The STADHUIS in Brielle is located in the town centrum. The Town Hall dates back to 1623 and over the years was used as a jail and a weigh-house (waag).
It also houses the Brielle VVV or tourist information. I went in and received some brochures on Brielle. The attendant was friendly and helpful. Right after me, a gentleman from Vancouver, Canada asked about lodging for the night in Brielle. A fellow Canuck in the little town of Brielle. Imagine that!
This little square is hidden away between the old town hall, the main square and the area around the St. Catherijne church. It is very small and is build around an old well. A simple translation of the name would be 'around the well'. It's very pittoresque. And the big cannon rather dominates the quare..
I found that i wasn't the only one taking pictures of this square. That professional photographer was taking several shots here too..
This gate called Brighitte gate was part of the Brighitte convent. The convent was very poor. It was founded in 1493 and already in 1558 it was abandoned. After that the buidling was torn down. And all that is left of this, is this small gate.
One of the staff of the museum went along with me for a while. And before she left me to my own devices she told me that if i came upon the first floor cells, that i should step inside. It was a very dark cell so i slowly took a few steps inside. And almost got a heart attack.. I won't spoil your fun by telling what happened.. Just go and visit it one day..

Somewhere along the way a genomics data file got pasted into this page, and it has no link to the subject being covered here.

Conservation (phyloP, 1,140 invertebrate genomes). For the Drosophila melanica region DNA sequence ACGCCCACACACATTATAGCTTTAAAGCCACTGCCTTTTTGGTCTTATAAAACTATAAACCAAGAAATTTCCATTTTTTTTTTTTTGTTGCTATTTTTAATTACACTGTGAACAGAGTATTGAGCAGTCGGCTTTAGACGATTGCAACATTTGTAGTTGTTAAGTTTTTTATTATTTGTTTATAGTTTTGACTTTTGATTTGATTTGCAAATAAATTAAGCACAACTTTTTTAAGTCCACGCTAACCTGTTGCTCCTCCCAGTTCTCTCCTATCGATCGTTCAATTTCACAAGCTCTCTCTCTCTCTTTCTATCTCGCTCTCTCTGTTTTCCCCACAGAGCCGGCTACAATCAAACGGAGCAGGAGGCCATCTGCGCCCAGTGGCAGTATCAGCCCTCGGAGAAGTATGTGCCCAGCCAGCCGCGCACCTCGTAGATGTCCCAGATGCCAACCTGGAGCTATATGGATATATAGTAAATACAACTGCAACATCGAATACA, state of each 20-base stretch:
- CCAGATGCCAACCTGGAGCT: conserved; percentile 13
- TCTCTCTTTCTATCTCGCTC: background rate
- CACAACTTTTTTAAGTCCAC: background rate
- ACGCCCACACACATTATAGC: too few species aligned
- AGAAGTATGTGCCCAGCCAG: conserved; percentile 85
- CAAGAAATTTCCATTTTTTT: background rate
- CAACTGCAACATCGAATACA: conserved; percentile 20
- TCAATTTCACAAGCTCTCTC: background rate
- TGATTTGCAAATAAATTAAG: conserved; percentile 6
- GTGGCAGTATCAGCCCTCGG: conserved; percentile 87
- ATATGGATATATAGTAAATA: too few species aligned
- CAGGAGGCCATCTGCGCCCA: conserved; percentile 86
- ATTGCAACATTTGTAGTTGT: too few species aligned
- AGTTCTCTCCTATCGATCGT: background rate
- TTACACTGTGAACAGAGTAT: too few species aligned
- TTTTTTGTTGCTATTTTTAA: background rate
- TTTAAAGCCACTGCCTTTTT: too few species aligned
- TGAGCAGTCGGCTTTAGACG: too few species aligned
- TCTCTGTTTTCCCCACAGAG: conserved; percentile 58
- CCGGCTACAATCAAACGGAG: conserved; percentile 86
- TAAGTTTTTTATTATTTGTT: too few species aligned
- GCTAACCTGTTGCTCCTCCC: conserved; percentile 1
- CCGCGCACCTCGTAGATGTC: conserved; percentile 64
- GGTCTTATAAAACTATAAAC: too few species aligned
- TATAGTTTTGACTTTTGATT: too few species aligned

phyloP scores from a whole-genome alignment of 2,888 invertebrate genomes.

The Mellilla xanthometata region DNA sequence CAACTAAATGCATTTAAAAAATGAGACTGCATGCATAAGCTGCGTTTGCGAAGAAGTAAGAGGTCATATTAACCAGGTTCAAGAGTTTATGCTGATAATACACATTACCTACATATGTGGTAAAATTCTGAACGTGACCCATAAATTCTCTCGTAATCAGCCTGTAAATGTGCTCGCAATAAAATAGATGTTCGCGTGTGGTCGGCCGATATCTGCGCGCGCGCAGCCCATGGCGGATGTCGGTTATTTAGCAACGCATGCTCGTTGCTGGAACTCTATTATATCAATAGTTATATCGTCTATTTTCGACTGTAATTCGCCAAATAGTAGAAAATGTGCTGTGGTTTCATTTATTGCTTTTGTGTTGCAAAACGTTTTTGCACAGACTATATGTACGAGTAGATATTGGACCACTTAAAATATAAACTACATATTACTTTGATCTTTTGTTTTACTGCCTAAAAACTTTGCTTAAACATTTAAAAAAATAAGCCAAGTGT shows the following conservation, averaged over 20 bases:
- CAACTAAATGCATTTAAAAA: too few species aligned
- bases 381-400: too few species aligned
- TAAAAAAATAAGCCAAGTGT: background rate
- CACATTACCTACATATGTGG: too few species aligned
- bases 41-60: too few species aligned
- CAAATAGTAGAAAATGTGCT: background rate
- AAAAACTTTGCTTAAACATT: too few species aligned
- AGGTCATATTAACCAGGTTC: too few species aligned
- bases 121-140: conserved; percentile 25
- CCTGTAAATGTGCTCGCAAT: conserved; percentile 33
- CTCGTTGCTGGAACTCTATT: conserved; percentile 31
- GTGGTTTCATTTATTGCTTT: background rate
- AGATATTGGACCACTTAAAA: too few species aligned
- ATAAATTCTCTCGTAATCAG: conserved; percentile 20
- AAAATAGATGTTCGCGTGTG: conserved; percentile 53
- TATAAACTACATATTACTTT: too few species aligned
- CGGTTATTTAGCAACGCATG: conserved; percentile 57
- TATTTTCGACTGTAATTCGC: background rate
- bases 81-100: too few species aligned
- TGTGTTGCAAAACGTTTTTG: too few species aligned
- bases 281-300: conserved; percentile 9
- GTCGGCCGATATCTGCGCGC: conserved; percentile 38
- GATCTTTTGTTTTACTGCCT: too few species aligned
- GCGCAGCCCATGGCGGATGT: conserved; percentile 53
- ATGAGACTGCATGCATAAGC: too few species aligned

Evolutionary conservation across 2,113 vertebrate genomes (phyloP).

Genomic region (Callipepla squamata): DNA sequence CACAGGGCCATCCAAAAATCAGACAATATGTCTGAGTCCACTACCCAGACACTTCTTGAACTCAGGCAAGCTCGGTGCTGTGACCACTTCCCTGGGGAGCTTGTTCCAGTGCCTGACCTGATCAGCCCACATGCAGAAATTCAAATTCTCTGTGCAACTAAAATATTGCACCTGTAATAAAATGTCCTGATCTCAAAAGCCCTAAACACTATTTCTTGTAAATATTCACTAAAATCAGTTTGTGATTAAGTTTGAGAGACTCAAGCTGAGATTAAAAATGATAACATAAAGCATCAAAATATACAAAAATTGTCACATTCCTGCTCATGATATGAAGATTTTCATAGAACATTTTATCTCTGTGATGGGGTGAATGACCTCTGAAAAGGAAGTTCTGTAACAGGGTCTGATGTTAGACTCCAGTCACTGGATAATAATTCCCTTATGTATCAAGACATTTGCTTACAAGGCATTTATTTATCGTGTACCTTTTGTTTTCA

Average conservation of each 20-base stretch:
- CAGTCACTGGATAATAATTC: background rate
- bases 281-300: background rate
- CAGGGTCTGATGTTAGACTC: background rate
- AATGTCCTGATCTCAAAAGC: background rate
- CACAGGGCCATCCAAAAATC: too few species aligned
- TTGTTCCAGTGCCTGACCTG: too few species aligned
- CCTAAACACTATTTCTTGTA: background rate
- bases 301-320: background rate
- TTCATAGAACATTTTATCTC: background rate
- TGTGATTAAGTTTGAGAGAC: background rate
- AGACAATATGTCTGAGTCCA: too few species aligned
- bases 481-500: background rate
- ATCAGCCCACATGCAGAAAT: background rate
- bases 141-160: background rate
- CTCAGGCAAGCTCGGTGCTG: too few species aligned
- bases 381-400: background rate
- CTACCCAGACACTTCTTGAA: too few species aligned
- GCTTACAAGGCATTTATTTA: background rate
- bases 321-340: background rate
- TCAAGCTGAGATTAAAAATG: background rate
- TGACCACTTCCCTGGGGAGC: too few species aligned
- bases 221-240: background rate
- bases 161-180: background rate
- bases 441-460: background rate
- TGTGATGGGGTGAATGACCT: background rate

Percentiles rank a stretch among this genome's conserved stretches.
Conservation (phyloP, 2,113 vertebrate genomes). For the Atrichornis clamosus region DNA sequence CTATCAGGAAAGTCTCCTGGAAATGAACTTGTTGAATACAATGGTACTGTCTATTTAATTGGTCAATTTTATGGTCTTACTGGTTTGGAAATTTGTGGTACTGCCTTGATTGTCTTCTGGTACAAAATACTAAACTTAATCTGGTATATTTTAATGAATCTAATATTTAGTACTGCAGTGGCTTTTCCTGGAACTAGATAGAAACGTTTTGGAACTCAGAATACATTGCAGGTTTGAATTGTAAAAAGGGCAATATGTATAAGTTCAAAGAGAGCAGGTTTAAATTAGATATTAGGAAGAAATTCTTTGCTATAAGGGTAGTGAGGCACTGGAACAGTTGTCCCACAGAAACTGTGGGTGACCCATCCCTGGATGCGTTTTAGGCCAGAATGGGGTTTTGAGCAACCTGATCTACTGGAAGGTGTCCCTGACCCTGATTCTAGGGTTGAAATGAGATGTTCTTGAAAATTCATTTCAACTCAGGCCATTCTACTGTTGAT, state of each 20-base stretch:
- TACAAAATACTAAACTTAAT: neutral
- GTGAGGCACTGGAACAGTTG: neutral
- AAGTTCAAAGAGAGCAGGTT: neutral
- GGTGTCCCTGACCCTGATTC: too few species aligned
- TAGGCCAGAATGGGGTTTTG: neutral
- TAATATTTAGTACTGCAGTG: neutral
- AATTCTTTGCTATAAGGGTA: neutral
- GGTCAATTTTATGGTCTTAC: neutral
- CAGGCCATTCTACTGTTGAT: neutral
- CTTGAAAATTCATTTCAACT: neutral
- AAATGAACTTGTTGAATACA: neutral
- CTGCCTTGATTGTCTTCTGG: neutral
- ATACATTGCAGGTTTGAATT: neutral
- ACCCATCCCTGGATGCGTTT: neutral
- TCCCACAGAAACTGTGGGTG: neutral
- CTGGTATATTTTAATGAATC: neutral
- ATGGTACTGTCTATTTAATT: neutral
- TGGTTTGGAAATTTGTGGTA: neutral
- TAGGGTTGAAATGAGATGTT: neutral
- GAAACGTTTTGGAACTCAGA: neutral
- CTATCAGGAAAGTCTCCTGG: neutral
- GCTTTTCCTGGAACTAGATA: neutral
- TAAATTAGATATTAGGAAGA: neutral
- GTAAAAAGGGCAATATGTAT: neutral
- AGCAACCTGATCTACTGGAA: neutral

Just a liitle place but look at it so lovely in a wonderful setting ,a great location along the Harbour ,a cup of coffee , a croissant a stroll along the beautiful harbour ,that is all you need ,and Brielle has it.
'' Chez Andre '' is written on the gable .
It may not be the Seychelles exactly. But being the Netherlands you are never very far from water and there there are some lovely spots just to sit and soak up the sun.
Would you believe this is an inlet of the North Sea in March? Yes, that is our own ATLC relaxing with me!
Brielle sits so peacefully on its little watery island, it's easy to forget that times were not always so happy.
So hard by the church you can find these reminders of a time when life was much less easy for the townsfolk - a cannon for seeing off outsiders, and a pillory to keep the locals in order!
I didn't find out whether there were plans afoot to use the pillory to keep in order those English people who lodge in Brielle while working in the port!
The other thing every Dutch town ought to have is a drawbridge, and this one is a splendid example.
Brielle is a genuinely historical town, once larger and more important than Rotterdam. You can see, I think, from this picture how older, traditional Dutch buildings sit side by side with newer housing built to meet the needs of the Europoort. It works surprisingly well. Brielle is very much a living working town, not a museum.
I did try to get a shot of the windmill and the drawbridge together, so I could label it "the only picture you ever need to take in the Netherlands!". But I couldn't get an angle on the two together, even though they are close.